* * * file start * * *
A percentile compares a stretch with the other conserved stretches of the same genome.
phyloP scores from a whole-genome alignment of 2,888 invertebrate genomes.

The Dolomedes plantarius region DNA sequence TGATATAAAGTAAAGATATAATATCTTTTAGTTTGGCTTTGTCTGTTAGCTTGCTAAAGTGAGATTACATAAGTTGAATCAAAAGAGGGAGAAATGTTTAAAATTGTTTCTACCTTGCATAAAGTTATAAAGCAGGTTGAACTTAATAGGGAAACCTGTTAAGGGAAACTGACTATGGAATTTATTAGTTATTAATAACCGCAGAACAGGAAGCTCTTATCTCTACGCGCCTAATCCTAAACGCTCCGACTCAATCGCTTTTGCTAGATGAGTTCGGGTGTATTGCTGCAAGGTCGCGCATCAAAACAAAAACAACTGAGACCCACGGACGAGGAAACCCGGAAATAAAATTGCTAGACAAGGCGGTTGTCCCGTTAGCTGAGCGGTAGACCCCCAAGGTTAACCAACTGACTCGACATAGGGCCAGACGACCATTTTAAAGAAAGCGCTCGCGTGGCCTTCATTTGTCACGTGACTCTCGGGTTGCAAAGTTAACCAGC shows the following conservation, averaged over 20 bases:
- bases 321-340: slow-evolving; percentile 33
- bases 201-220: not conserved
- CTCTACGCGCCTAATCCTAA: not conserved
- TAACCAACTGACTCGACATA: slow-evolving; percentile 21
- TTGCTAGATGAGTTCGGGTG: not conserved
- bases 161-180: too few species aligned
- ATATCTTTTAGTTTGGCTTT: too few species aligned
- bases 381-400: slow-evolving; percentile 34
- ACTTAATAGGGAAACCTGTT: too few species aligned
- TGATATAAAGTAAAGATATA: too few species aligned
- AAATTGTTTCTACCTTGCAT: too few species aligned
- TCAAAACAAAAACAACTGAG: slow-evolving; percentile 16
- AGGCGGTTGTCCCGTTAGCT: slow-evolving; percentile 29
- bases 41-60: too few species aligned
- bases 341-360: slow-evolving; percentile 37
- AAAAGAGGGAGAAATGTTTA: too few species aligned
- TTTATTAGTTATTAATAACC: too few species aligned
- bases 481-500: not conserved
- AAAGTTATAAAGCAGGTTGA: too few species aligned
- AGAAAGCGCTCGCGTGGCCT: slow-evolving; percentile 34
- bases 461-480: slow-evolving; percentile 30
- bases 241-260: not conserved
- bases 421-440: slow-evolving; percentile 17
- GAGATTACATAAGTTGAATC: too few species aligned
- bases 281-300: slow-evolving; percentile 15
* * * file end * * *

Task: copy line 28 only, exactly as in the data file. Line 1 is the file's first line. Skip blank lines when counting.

- bases 281-300: slow-evolving; percentile 15